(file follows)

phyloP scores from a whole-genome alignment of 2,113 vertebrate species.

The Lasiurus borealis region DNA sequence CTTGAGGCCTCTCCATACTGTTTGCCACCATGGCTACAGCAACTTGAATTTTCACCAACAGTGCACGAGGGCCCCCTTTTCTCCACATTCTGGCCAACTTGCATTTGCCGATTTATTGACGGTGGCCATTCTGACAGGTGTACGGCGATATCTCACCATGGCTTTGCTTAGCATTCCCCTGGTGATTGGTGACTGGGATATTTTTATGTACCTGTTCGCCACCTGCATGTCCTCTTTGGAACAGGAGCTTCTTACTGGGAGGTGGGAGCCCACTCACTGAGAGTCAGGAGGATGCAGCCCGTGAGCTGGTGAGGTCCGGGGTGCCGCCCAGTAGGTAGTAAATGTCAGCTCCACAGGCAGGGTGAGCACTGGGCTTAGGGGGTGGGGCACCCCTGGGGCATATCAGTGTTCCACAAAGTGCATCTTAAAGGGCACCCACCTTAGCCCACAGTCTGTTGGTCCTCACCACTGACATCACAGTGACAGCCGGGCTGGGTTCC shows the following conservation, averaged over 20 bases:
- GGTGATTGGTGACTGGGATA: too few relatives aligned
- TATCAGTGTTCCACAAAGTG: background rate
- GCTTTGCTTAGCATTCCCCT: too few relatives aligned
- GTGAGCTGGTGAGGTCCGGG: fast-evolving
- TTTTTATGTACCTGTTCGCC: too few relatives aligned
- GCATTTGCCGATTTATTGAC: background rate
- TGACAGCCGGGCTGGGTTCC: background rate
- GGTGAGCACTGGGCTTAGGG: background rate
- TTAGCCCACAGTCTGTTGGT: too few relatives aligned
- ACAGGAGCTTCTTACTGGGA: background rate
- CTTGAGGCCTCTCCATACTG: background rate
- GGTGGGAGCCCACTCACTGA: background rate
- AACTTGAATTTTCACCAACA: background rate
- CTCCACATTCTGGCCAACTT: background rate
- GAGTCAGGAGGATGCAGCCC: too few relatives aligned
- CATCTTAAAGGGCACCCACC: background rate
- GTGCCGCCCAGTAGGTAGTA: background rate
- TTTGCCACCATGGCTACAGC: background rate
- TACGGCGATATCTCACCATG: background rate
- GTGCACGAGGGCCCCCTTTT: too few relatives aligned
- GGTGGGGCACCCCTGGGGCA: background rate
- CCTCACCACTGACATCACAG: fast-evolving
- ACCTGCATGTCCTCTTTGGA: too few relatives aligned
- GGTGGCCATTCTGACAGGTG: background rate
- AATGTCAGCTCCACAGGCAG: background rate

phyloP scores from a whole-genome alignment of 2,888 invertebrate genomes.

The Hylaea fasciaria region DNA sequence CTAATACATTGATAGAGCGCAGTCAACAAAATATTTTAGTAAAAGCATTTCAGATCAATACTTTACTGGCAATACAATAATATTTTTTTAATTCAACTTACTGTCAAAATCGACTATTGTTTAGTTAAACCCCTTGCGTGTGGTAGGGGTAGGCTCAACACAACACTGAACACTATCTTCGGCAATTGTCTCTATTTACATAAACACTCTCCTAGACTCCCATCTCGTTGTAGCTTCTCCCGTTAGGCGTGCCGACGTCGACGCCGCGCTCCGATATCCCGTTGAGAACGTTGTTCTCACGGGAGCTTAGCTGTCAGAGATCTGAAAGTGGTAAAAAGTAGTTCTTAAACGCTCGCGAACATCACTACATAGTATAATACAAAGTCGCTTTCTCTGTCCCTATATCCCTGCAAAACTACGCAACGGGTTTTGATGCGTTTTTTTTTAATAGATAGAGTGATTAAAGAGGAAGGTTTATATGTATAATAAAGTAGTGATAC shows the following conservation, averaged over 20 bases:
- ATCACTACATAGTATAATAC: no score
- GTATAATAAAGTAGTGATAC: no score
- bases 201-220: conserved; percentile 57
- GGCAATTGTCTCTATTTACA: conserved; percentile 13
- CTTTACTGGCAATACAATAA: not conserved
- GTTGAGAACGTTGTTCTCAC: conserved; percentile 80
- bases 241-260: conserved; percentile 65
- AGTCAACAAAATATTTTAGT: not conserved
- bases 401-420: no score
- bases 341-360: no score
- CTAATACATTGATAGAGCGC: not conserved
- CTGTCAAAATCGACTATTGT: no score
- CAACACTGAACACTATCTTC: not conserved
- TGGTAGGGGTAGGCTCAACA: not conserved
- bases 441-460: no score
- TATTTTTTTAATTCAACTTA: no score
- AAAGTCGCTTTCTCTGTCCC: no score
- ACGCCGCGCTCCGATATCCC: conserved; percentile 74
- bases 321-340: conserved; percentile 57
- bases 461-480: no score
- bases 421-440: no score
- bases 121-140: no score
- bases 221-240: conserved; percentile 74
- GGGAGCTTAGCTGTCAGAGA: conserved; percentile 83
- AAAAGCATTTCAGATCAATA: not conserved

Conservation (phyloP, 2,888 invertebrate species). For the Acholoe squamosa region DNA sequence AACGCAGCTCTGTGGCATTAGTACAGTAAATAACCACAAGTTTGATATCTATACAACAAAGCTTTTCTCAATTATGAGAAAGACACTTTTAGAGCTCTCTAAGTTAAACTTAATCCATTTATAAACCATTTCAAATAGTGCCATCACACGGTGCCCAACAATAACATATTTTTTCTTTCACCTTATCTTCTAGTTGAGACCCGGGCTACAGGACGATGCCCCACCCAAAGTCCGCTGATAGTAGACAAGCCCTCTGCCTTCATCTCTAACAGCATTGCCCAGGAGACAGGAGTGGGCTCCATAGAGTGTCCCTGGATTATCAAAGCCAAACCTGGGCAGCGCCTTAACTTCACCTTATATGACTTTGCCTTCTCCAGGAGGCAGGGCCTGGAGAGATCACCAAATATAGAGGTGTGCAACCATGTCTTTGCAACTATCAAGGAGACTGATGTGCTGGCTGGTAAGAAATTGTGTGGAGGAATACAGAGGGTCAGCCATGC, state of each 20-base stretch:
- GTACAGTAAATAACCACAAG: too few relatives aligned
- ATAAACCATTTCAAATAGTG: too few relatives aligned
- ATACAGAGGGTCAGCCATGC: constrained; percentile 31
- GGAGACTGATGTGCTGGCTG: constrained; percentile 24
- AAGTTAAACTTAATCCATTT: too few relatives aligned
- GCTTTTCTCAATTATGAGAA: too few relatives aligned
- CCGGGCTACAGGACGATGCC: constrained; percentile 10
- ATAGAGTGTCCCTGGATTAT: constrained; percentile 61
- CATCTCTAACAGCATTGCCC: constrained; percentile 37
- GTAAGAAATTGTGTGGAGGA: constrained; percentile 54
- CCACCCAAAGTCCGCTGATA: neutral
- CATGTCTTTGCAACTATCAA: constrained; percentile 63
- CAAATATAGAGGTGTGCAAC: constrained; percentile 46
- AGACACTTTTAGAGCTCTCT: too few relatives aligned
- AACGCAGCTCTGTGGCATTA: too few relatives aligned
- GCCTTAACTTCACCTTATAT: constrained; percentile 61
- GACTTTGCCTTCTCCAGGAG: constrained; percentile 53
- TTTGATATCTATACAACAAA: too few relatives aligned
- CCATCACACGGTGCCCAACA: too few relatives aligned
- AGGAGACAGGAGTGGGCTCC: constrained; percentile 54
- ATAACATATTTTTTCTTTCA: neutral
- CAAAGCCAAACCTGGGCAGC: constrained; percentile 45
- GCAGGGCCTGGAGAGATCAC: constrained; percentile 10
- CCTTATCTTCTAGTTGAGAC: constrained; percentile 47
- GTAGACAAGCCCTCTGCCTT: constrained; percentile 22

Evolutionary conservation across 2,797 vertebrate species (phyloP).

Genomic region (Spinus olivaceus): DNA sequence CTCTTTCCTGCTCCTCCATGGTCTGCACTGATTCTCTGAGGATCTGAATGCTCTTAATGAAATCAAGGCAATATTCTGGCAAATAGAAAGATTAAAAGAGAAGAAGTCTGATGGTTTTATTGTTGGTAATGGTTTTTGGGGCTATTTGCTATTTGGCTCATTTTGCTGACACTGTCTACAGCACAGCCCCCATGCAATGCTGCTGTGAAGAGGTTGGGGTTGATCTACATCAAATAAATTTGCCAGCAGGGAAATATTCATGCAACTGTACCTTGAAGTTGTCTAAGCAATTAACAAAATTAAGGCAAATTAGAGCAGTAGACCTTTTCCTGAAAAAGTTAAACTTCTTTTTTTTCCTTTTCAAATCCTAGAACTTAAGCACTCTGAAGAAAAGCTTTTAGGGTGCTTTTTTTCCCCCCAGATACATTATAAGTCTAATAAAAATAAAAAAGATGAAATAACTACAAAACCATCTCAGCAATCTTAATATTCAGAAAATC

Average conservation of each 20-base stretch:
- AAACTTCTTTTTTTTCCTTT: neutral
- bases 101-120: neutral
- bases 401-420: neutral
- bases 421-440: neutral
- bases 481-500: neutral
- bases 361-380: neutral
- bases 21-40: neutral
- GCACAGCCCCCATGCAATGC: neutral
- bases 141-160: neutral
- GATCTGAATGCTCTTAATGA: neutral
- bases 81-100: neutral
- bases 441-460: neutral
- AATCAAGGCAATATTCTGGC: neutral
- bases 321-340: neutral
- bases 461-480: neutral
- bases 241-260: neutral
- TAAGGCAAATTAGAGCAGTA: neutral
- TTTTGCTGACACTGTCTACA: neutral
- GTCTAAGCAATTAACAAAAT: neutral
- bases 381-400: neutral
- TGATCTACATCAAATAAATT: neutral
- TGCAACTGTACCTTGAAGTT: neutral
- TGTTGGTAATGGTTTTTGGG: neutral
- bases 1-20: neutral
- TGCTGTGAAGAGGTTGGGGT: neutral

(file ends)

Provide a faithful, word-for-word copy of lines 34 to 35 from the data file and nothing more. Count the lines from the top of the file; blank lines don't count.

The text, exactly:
- CTTTACTGGCAATACAATAA: not conserved
- GTTGAGAACGTTGTTCTCAC: conserved; percentile 80